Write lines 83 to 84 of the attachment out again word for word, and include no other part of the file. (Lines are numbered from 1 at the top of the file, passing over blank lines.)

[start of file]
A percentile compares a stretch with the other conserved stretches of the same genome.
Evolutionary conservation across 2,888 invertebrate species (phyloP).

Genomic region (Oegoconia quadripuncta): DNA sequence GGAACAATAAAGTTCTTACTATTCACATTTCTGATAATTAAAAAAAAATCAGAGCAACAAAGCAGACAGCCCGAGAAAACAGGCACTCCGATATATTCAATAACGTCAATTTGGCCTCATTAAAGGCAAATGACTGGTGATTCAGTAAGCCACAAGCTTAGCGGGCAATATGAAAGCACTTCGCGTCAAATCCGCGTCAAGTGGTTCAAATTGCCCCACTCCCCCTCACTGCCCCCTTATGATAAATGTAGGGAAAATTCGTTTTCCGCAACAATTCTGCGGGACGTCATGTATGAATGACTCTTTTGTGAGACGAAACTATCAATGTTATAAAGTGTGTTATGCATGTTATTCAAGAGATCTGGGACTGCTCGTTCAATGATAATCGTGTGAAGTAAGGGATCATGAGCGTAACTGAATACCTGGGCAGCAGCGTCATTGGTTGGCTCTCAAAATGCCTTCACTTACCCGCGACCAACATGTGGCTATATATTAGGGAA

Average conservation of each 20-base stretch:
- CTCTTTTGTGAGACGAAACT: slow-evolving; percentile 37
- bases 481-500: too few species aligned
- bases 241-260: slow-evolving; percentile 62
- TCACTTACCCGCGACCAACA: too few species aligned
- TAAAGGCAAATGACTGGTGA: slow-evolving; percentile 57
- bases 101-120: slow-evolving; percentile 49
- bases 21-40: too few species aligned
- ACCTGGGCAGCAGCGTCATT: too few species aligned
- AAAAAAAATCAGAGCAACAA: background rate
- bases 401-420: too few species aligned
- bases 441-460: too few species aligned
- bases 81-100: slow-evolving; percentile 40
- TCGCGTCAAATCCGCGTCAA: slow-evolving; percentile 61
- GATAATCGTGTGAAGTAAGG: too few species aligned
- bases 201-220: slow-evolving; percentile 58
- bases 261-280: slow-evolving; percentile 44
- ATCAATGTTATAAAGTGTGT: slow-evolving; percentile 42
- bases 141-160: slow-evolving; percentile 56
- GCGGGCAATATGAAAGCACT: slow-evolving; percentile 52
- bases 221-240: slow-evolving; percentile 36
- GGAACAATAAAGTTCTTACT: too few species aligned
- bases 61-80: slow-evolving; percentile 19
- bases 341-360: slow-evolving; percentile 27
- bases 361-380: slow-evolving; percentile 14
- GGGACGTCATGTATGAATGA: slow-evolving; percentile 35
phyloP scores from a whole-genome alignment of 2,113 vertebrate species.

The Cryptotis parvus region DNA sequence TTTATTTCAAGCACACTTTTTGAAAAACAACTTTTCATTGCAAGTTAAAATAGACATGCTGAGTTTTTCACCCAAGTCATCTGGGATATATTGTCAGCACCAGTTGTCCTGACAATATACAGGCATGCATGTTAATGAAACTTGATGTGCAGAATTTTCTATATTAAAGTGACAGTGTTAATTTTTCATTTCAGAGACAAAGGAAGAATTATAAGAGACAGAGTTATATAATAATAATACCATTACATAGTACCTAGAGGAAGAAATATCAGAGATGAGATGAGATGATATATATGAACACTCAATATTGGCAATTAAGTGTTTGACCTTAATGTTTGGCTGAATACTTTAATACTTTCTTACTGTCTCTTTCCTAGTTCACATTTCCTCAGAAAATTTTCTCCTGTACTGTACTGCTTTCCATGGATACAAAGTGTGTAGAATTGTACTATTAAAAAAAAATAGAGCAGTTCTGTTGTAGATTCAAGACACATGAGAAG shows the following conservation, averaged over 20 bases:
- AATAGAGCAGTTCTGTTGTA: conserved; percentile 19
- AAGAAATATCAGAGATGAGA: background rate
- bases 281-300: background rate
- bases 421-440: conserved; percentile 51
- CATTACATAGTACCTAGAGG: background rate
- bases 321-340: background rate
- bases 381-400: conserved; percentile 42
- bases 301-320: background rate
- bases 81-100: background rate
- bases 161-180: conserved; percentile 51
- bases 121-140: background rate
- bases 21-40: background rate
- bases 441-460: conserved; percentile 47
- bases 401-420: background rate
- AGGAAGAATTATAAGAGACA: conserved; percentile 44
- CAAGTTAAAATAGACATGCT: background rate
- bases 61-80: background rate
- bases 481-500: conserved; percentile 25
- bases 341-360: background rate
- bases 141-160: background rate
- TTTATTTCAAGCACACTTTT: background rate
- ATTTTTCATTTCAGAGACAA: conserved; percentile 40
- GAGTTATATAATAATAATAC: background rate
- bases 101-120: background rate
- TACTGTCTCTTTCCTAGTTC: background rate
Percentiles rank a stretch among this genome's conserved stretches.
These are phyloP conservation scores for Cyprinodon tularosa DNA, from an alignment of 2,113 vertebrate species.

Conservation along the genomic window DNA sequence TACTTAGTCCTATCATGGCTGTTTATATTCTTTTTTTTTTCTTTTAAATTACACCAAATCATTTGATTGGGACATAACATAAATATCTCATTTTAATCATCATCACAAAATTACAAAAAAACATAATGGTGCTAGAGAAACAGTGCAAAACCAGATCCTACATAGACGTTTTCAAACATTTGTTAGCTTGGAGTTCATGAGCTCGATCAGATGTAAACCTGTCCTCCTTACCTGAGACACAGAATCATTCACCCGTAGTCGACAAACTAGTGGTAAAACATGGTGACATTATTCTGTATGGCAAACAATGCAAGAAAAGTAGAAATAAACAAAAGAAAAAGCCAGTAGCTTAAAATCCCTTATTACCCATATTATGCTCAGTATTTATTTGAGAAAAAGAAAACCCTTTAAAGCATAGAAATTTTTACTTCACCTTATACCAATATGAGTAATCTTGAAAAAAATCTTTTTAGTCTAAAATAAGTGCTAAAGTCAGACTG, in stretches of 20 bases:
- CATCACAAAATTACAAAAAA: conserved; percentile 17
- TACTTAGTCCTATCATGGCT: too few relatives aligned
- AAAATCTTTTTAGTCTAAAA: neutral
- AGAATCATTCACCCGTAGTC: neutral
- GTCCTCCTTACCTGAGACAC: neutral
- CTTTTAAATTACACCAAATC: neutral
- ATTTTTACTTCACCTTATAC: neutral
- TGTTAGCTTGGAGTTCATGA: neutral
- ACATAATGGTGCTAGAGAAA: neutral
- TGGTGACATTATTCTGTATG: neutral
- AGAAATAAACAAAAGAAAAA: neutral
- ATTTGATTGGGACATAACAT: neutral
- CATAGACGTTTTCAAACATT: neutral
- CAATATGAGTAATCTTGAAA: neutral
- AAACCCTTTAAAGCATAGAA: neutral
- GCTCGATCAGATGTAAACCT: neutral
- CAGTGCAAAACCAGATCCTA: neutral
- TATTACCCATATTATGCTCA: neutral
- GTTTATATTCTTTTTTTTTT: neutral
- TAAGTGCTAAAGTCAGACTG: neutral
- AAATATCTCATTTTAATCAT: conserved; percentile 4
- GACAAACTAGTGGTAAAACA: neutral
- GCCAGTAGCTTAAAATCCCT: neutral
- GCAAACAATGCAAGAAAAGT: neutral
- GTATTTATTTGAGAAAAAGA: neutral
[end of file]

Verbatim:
- GCAAACAATGCAAGAAAAGT: neutral
- GTATTTATTTGAGAAAAAGA: neutral